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Christian Union

Devotionals

For several years, Christian Union called on Christians to join us two times per year in seeking God through fasting. These sorts of fasting initiatives are now part of Christian Union Day & Night, but the devotionals that were written for those fasts have continued to strengthen and encourage believers, so we have made them available here.

A Prayer and Fasting Devotional 

Fasting, among other things, is a way of stepping away from this world, a world we are engrossed and often enthralled with, in order to re-focus on the true order of things. We too easily live in a fantasy world where we as individuals are the practical center of our daily universe, a selfish bubble that in turn is floating in a society which views all sorts of inappropriate objects as worthy of adoration. Yet when I get very hungry, or very sick, or very desperate, the true nature of things becomes more clear: The Lord has created us, and sustains us moment by moment.

He is at the center of the universe, and it moves according to His plan. We are fragile, small, and totally dependent upon Him. I know this in my head, but my heart wanders pretty easily over the fence to the ludicrous position that perhaps I'm better off siding with the world on certain issues. God seems to be both outgunned and out of touch with the sophisticated modern world. My hope is that during this fast the Lord will

A Prayer and Fasting Devotional

In times of struggle, we long for the intervention of God. Our prayers to Him become heartfelt cries for rescue, and work to express our need for someone greater than ourselves to change our difficult circumstance. Pouring out our hearts with an honest representation of our plight is an important part of the prayer process, but misses the fuller picture if we end there.

The prayers of the Psalmist offer a helpful, more complete conversation model for what it looks like to hope in God in the midst of struggle. In many of the Psalmist's prayers, a pattern emerges in the way he speaks to the Lord about what has gone wrong. While honestly communicating the hardship, he also calls to mind the hope he has in God. The source of his hope is linked to the "steadfast love of the LORD." The phrase "steadfast love" is found in the Psalms 120 times. By infusing his prayers with this truth, the Psalmist is able to both accurately express the weightiness of his struggle and to give an opportunity for the remembrance of the steadfast love of God. The reflection on this hope reforms his thought process and offers change to his perspective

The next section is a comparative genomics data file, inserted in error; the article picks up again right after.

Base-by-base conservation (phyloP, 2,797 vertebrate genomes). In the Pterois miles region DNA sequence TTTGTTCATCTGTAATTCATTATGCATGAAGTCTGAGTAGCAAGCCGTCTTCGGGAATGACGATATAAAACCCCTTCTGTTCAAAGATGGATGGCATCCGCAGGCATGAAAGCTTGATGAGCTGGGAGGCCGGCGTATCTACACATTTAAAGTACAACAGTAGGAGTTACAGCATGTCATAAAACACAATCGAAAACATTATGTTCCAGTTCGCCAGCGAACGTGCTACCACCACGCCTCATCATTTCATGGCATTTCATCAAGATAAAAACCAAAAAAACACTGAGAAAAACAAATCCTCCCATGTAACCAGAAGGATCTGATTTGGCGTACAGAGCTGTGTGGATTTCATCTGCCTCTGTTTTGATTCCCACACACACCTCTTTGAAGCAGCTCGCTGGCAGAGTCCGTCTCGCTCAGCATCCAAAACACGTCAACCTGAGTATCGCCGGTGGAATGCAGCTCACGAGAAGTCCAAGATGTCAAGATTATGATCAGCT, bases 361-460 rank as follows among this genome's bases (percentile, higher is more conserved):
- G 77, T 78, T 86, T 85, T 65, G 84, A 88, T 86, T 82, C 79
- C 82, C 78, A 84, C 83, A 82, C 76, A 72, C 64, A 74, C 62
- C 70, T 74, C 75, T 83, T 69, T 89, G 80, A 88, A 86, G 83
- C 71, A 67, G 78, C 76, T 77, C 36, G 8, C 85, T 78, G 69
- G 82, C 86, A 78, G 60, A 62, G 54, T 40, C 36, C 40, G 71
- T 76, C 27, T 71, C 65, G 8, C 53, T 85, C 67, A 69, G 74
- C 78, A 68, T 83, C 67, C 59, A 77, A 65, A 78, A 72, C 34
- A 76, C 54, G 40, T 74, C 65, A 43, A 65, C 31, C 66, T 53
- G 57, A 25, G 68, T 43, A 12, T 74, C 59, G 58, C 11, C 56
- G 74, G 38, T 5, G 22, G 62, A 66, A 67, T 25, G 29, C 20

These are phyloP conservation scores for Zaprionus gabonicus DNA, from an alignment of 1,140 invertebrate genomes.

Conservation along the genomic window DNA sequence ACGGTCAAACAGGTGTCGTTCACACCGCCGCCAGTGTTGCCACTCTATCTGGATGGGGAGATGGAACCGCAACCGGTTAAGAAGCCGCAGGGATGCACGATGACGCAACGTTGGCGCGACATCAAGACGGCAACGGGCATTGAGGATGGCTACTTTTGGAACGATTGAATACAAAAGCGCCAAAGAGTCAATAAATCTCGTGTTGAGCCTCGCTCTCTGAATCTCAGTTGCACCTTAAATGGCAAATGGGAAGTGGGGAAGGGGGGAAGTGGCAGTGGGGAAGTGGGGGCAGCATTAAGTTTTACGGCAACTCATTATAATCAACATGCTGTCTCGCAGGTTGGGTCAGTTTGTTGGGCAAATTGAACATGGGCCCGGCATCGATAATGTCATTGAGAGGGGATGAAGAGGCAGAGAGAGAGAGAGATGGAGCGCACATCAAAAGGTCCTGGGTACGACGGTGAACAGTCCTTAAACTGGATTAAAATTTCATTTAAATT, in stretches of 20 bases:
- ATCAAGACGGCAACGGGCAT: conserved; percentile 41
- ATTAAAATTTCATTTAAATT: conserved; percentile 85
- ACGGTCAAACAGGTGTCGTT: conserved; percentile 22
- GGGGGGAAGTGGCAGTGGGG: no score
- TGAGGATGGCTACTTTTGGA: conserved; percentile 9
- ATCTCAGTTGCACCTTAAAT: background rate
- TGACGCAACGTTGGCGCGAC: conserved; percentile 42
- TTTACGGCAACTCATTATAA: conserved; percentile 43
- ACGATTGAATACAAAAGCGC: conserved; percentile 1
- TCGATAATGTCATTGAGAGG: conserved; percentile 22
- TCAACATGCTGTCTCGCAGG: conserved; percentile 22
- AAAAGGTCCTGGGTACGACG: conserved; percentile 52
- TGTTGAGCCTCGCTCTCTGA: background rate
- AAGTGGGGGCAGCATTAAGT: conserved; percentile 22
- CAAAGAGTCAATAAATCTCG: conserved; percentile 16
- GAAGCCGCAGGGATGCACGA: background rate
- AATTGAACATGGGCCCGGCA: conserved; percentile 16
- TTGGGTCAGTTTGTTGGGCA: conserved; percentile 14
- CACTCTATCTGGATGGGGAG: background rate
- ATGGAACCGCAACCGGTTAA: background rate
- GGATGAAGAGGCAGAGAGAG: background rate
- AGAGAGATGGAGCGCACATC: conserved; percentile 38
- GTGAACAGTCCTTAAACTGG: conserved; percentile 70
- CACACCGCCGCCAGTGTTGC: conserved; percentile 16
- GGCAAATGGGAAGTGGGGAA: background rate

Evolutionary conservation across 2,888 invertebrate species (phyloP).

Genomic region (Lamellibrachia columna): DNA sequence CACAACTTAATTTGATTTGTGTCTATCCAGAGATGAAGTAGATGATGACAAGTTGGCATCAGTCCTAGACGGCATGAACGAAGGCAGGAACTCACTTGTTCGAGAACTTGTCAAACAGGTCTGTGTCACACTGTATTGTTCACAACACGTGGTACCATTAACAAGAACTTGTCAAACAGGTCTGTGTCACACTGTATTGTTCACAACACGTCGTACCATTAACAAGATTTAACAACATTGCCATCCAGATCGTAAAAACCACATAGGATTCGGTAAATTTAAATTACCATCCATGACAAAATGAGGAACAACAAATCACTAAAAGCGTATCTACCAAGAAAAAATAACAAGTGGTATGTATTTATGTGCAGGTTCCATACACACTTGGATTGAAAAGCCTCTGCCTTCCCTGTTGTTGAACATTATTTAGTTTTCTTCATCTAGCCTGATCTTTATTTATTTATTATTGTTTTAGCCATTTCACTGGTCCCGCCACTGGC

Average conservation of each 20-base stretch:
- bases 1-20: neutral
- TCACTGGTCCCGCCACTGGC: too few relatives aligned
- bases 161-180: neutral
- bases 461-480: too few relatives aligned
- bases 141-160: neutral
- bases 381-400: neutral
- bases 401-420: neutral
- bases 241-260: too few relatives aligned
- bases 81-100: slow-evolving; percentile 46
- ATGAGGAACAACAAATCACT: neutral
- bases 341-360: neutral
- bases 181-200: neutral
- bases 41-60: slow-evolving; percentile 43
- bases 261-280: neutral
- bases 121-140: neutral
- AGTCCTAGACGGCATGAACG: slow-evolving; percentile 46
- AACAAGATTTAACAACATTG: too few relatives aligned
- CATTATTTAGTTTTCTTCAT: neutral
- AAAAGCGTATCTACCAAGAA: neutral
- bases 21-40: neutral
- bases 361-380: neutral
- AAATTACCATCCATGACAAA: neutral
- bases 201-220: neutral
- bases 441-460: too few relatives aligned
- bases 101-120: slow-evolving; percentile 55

A Prayer and Fasting Devotional

Zechariah 8:20-23

20 "Thus says the Lord of hosts: Peoples shall yet come, even the inhabitants of many cities.
21 The inhabitants of one city shall go to another, saying, 'Let us go at once to entreat the favor of the Lord and to seek the Lord of hosts; I myself am going.'
22 Many peoples and strong nations shall come to seek the Lord of hosts in Jerusalem and to entreat the favor of the Lord.
23 Thus says the Lord of hosts: In those days ten men from the nations of every tongue shall take hold of the robe of a Jew, saying, 'Let us go with you, for we have heard that God is with you.' "

Jonathan Edwards identifies Zechariah's prophecy as the most descriptive in the Scriptures of revival. Many peoples shall seek God diligently in order to gain His favor, urgently pleading with others to do the same. They know that God is a faithful God who loves to hear the prayers of His people and loves to respond to them because of the relationship provided for us in Jesus Christ. They know that God has granted them permission to draw near to Him with a holy boldness, and that He will indeed hear their cry. The natural effect of this seeking is the same as always when people energetically seek God: outpourings of the Spirit of God bringing revival

A Prayer and Fasting Devotional

Fasting often produces contemplation. When we fast for a period of time, we relinquish our body's need for food and seek to embrace our greater need to rest and find satisfaction in the presence of God. While we fast, we are humbled as our body aches with hunger. One way we satisfy that hunger is through repentance.

Repentance is both the acknowledging and turning away from sin. This requires us to reach deep down into our heart of hearts and uproot any destructive remains of sin, confess them, and rely on God to dispose of the roots no matter how long they are. This can be frightening, embarrassing, and threaten our own self-centeredness. One thing we need to be encouraged by is that God desires our repentance. In fact, the God of the Bible is a relenting God, who desires

A Prayer and Fasting Devotional

And there was a prophetess, Anna, the daughter of Phanuel, of the tribe of Asher. She was advanced in years, having lived with her husband seven years from when she was a virgin, and then as a widow until she was eighty-four. She did not depart from the temple, worshiping with fasting and prayer night and day. And coming up at that very hour she began to give thanks to God and to speak of Him to all who were waiting for the redemption of Jerusalem. - Luke 2:36-38

We are busy. We have lives that we fill with lots of things to get done. Most seem very important to us and many of those things probably are important to do. I think we might look at Anna and all of her "worshiping with fasting and prayer" as not a good use of her time. So many years of fasting, worshiping, praying, seeking God. Couldn't she have done something more important with her life?

And yet, she is an integral part of God's mission

A Prayer and Fasting Devotional